The only concession to Advent is a crib (or crèche) erected to the side of the altar, and notice of a midnight Mass on Christmas Eve. Outside the graveyard is lovingly tended, rich in flowers and memorial plaques. The older headstones (and some new ones) are in the traditional Basque keyhole shape.

See more pictures atwww.magbazpictures.com/itxassou-church.html

The Dog Walk in the Woods: A path from the campsite, signed for dogs, makes a pleasant 45-minute walk through 1-Itxassou_Camping_(41).JPGwoods of oak and sweet chestnut, past a disused quarry (Danger: Keep Out) and down towards the inaccessible River Nive. The only dog we see on several circuits is on guard at the lone house on the way back! There is plenty of bird life, with Red Kites soaring above us in a clear blue sky, easily recognised by their forked tales. In mid-December we carry our jackets, the warmth of the sun still palpable during the day, giving way to cold clear nights under a bright moon. On the campsite there are robins, blackbirds, a wren – and scarcely any campers, just an occasional French van passing through.

Dining Out in Itxassou: The restaurant of Hôtel du Chêne next to St Fructueux church has a Menu du Jour costing €33 per person. In La Place the Logis de France next to the Pelota court is charging €32 each. The humbler Auberge opposite advertises a €12 lunch menu but is closed for the winter. Finally we find a small modern bar/restaurant in the centre with a good menu at €13.50 (weekdays). It is busy with local ladies and workers from the nearby building site but we squeeze into a corner to enjoy a lunch of thick leek & potato soup with a slice of Bayonne ham, followed by ultra-tender beef stew with tagliatelle, then home-made crème caramel. A bottle of water and a basket of bread are included! Sadly, when we return after Christmas for another meal we find it closed for the holidays – until April!!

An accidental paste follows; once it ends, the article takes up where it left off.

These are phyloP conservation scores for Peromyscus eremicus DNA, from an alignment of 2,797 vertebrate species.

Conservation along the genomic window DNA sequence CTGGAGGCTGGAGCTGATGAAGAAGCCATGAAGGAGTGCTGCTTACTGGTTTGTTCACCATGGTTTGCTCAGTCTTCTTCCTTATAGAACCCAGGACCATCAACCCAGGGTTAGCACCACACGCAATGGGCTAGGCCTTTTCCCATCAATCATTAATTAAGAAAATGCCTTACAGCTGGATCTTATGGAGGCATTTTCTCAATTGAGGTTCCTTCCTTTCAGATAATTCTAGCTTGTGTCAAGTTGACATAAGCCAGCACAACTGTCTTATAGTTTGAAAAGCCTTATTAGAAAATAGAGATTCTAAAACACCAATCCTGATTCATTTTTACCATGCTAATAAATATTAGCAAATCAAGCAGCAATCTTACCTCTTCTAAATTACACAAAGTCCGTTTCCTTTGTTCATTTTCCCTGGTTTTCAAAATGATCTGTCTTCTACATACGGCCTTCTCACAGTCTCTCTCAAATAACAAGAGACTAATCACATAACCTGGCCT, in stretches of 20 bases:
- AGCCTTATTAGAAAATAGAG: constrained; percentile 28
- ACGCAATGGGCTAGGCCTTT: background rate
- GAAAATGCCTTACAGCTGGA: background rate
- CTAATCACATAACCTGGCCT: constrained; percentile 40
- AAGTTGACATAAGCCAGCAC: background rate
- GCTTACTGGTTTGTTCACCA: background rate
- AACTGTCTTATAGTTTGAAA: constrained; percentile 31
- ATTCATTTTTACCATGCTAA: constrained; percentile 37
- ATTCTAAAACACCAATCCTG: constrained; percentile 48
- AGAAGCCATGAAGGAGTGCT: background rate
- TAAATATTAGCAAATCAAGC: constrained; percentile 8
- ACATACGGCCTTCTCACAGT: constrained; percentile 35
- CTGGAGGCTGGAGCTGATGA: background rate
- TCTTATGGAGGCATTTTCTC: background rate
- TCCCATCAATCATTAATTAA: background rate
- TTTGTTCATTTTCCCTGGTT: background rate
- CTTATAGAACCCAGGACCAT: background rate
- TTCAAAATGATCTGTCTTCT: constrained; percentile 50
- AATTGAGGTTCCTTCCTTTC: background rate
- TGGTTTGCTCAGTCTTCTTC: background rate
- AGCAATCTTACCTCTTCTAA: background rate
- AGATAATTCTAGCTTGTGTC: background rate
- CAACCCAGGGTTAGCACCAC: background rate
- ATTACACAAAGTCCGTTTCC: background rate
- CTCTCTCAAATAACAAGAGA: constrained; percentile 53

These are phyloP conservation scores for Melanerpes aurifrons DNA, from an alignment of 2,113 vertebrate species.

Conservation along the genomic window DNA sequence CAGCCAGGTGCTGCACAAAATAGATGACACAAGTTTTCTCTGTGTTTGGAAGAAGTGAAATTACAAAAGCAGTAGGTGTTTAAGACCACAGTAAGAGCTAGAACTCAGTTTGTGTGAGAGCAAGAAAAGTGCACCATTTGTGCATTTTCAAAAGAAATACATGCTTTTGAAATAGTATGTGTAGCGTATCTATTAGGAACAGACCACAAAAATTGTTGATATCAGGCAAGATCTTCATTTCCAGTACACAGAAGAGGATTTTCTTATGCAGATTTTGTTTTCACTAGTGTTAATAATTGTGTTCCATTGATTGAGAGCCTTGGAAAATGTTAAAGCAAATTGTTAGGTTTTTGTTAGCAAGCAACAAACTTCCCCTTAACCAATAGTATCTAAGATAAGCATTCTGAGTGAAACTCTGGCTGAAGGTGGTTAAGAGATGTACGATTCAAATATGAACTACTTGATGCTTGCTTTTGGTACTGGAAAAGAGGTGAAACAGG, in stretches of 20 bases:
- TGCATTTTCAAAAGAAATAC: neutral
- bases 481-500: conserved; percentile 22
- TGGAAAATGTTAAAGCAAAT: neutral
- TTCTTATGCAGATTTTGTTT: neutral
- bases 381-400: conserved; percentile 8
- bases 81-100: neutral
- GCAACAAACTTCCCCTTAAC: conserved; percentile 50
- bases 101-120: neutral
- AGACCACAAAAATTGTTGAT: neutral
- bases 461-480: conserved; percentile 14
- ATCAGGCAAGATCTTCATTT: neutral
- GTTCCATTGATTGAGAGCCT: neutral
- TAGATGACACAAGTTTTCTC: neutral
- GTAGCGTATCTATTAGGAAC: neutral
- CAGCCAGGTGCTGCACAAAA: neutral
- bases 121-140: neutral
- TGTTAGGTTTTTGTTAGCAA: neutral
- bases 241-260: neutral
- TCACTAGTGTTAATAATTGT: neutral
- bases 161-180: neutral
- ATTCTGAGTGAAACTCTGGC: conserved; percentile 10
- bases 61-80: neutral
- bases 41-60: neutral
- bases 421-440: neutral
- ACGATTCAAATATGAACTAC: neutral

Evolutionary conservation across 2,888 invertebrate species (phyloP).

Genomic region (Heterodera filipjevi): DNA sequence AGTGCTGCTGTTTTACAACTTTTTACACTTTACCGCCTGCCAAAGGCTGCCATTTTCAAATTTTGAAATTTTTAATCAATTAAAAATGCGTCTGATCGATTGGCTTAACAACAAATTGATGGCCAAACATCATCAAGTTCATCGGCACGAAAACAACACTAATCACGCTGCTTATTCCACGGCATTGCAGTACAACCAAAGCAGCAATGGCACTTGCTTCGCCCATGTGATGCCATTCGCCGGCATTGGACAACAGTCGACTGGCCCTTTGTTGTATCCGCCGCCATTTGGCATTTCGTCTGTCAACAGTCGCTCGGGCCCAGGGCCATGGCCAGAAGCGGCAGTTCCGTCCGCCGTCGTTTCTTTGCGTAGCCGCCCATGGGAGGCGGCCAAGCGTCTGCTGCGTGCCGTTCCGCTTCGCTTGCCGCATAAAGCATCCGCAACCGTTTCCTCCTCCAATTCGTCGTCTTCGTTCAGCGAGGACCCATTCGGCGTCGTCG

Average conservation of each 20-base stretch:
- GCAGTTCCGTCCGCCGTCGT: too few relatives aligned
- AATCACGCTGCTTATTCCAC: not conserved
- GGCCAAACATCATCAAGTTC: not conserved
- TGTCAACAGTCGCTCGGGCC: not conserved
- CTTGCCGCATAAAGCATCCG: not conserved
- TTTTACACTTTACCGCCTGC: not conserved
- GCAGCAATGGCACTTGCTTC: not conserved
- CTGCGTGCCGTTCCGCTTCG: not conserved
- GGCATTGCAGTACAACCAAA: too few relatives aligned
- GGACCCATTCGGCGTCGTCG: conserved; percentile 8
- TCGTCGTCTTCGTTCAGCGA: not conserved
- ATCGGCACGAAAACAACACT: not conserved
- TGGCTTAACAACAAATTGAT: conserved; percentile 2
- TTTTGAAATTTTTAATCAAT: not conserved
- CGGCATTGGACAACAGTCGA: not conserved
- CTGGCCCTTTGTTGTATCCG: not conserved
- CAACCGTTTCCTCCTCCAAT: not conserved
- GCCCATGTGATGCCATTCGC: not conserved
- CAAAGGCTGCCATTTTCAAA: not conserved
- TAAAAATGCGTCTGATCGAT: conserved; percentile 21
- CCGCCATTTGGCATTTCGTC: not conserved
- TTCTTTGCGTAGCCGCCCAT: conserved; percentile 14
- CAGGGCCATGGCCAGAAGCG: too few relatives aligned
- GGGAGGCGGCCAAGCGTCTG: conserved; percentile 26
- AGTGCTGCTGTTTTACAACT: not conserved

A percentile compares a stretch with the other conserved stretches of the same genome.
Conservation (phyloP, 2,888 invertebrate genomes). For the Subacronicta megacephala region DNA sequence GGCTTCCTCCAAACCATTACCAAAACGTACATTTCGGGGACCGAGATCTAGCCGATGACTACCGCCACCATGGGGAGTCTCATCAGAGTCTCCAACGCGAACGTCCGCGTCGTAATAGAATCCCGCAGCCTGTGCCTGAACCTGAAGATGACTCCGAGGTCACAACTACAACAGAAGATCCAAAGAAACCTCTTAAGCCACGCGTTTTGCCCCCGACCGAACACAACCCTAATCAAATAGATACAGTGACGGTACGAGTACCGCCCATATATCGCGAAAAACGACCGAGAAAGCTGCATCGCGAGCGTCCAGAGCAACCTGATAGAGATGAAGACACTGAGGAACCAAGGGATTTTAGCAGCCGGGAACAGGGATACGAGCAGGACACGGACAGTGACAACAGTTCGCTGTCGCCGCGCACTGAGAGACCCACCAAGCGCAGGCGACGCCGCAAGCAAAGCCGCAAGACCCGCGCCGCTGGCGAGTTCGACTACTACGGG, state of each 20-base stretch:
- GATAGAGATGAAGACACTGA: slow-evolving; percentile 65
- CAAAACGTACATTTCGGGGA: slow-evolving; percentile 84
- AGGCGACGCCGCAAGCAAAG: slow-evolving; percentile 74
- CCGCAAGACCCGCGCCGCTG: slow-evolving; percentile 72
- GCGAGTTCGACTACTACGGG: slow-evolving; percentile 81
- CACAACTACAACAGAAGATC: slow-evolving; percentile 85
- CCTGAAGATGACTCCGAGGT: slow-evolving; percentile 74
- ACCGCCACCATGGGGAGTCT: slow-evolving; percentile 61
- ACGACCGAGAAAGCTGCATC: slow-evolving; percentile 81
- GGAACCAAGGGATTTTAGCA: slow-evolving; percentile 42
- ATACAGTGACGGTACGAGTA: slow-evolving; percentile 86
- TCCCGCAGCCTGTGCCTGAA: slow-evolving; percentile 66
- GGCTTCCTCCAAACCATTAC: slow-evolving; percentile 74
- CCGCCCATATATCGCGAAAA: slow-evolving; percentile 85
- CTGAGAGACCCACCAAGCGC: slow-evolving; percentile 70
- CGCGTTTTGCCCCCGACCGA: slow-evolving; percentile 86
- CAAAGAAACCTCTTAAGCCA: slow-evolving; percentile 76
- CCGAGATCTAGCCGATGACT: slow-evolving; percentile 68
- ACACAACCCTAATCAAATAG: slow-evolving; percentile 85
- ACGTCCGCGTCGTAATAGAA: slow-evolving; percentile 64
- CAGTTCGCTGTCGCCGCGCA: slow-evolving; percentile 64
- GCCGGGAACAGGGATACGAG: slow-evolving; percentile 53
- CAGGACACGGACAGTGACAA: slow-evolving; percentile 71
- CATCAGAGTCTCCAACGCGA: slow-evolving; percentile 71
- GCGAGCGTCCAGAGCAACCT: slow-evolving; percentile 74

Christmas Treats: We do appreciate the fact that the festive season is so low-key in France. No queues, traffic jams, decorations, shopping frenzy or piped music in the supermarkets and plenty of space in the car parks (even for a motorhome). The rich fruit cake that Margaret made was duly clad in marzipan and royal icing; we bought an indulgent chocolate log (Bûche aux 3 chocolats) from the Super-U in nearby Ustaritz; and Madame kindly supplied a box of Ferrero Rocher chocolates.

Car Hire: We decide to hire a car for a week (20-27 December) to explore further afield,14-Espelette_(56).JPG including 2 nights away in the Spanish Pyrenees. The nearest hire companies are at Bayonne/Biarritz airport, 15 miles away, the best deal being with Europcar. Madame books the Itxassou taxi to take us there and her friend, the female driver, tells us how she was brought up in Itxassou by Basque-speaking farmers, her brother now living in the house that was owned by their parents and grandparents. She didn't learn French until she went to school, where it was taught as a second language, and the same still applies to her own small daughters! At the small airport we are given a free upgrade to a Nissan 'Juke', a mini-SUV, which Barry finds too bulky, complicated and pretentious compared with the Renault Clio we ordered.